I’m barely back from China and I find myself faced with another unlikely-to-be-enjoyable business trip out to India. Good job I don’t have a social life or any commitments outside of work. Oh, wait, no. The other option. Let’s just say I’m less than thrilled about the prospect that awaits me, aside from having a nice long flight during which I can revise my C.V.
A small amount of this month’s irritatingly slender free time was spent watching Clint Eastwood’s latest directorial offering, Hereafter. I knew going in that this was a bit of a gamble. The cinema website did, after all, describe it as a ‘supernatural thriller’, which is a sub-genre that in my experience is pretty much a synonym for ‘pish’. On the other hand, Eastwood’s been on a roll of late, delivering a series of worthy, enjoyable, more often than not brilliant movies for the last decade. If anyone could pull it off, surely it’s ol’ Dirty Harry, especially with the typically dependable Matt Damon returning from Invictus.
I guess both of their script quality radars have picked up the same tracking errors that has so afflicted Angelina Jolie’s of late, as Hereafter proves to be an only very barely tolerable snoreathon that, in a world of pure justice and truth, would replace the end credits with a polite apology and an offer of a full refund.
Damon plays George Lonegan, a factory worker doing his best to ignore his ‘special gift’. He can see dead people. By which I do not mean that he is not robbed of his sight anytime he walks into a morgue. That is not a special gift. That is a mere biological function which most of us are already graced with. No, by this I mean he can see into the spirit world and hear what the deadites are saying unto people.
At any rate, while he had been using his gifts as a medium for a career, he found the stress of the gig unbearable and is in search of a normal life. Meanwhile, a French television star played by Cécile De France struggles to deal with her near-death experience after being caught in a freak tidal wave. Also meanwhile, a young London lad struggles to deal with the death of his identical twin. All have some interest in the afterlife. Will they all meet up by the end of the film in some sort of crazy coincidence, or fate, or whatever?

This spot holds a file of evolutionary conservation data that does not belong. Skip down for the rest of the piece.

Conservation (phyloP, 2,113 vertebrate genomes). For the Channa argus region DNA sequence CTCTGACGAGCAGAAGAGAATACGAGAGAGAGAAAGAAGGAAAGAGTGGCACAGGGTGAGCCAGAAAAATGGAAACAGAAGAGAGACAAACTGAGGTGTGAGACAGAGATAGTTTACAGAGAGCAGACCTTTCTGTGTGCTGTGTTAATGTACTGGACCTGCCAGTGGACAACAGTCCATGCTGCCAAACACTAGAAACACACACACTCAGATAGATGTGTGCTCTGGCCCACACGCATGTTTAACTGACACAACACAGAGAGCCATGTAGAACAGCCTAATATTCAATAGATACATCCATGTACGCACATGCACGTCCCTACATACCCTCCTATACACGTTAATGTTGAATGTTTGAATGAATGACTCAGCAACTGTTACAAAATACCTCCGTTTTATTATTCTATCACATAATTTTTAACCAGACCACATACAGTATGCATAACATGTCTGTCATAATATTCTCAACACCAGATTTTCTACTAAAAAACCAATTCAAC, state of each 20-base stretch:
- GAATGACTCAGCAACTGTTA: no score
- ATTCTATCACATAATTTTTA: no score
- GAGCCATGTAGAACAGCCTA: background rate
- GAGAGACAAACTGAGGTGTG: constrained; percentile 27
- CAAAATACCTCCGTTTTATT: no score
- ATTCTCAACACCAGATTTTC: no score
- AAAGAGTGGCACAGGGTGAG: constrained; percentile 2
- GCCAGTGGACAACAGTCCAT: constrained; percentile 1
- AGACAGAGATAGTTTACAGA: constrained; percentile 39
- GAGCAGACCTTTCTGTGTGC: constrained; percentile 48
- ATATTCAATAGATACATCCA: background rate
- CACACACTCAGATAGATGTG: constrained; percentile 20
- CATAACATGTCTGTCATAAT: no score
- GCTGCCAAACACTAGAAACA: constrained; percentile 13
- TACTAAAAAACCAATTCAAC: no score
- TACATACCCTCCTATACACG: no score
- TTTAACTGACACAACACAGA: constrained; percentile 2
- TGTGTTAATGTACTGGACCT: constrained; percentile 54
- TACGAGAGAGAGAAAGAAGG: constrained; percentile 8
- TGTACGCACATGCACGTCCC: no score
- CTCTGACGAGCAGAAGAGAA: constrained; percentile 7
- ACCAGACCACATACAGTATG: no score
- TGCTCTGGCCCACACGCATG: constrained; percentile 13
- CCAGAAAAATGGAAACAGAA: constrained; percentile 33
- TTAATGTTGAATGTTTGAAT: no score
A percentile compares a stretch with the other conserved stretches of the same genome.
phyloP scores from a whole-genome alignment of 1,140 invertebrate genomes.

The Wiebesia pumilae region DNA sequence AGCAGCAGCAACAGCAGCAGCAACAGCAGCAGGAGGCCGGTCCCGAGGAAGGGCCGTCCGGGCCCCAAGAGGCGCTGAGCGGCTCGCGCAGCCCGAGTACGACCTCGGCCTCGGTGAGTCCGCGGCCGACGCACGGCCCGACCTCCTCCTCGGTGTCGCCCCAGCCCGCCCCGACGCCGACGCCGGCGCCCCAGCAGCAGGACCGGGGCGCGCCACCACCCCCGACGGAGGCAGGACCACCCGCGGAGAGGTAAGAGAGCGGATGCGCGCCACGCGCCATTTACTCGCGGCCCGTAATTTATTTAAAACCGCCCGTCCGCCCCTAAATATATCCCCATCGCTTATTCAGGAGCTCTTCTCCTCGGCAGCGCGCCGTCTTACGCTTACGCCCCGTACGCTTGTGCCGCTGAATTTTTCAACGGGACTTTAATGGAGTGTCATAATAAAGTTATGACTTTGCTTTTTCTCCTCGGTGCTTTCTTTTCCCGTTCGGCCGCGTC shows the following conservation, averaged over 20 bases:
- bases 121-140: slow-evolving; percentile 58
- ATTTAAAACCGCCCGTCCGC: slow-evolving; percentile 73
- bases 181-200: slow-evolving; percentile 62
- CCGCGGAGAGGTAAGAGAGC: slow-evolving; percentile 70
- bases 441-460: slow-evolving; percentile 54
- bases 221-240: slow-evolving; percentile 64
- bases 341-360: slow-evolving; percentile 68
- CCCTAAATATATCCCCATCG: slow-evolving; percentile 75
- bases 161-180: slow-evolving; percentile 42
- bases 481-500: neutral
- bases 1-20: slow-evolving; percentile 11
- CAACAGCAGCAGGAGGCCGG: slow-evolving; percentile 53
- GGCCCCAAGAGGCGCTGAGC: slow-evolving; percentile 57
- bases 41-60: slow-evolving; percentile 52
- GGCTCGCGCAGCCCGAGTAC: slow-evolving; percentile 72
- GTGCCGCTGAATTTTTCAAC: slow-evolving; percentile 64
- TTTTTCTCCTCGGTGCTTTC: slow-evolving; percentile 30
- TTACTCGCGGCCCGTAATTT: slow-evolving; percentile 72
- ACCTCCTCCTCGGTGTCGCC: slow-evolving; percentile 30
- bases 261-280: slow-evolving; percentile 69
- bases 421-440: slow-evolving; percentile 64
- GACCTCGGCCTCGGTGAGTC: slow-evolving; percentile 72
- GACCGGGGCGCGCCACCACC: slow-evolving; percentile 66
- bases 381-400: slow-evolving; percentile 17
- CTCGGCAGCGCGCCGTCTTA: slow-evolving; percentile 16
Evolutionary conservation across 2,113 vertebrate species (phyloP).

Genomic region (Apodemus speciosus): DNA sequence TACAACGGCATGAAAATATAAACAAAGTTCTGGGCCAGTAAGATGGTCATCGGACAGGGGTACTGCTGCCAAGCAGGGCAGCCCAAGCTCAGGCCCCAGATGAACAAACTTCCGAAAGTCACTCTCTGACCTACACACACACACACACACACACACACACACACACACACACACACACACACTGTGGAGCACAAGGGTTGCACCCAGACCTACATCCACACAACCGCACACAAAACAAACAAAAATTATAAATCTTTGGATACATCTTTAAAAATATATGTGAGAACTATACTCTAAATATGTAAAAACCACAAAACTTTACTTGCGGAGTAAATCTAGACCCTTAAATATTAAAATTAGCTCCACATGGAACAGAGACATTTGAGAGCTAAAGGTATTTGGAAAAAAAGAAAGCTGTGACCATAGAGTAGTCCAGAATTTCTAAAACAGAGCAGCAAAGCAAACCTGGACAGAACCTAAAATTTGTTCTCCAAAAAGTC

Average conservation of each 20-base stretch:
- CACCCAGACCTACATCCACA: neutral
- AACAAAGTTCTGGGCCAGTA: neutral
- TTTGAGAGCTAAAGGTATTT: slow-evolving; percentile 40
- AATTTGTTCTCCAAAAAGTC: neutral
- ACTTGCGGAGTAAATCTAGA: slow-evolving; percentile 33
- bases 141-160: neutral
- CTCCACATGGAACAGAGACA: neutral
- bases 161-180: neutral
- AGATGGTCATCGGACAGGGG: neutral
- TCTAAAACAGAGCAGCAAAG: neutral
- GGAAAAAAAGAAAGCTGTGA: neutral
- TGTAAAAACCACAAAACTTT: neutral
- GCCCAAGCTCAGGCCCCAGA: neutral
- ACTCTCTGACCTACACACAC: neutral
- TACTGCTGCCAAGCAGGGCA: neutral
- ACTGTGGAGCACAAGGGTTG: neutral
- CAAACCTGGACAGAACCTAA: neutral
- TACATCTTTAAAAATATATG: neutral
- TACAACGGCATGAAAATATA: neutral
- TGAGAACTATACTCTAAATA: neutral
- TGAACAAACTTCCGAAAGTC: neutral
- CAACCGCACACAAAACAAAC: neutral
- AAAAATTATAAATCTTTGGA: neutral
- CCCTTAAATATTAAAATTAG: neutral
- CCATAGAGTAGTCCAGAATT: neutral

Well, duh. Quite what all of the above was supposed to say, or mean, or be, is entirely mystifying. None of the struggles any of the characters featured go through are relatable in any way, apart from I suppose a slender few tenths of percentage points of the world’s population that have had, or think they have had, some sort of near death experience. Perhaps I’m having a failure of empathy caused by near-exhaustion, but I just don’t think it’s possible to care about any of these characters, apart, maybe, from the young kid, but even that’s scuppered by the dreadful performance that Frankie and George McLaren inflict on us.
Still, the kids are in good company, with flat, lifeless performances given across the board. Almost nothing happens at all over the course of what IMDB informs me was 129 minutes, although I could have sworn it was closer to 129 hours.
This is a dull, tugid, boring movie in which nothing happens. Even if you have any sort of belief in any kind of afterlife beyond quiet decomposition, there’s not a damn thing that’s of any interest whatsoever for you in here, and you should avoid to the best of your abilities.
Of course, if you’re a “sceptic” or as I like to think of them “sane person”, there would seem to be some opportunity for watching the movie as an opportunity to rage against the screen, given the completely credulous way into which the existence of a spirit world is introduced, and a further chance to descend into apoplexy when Cécile De France starts bawling about all the “scientific evidence” she has got her mitts on, which is never documented so I must assume is “scientific” in the way that homeopathy is “scientific”, which is to say the opposite of “scientific”.
Even then, the combined tedium of the film means we can only sit in front of it in somnambulistic stupor until it has the good grace to come to a ending that answers none of the questions that it hints at. I suppose the intention was to prompt your own thought train on what goes on after you croak, but that’s not a ticket I care to buy.
I’ve only seen two films released this year, so saying that this is the least enjoyable of them is not currently a particularly damning phrase. However, I’m pretty confident I’ll be saying the same thing in June, at which point the judgement may have a little more bite to it.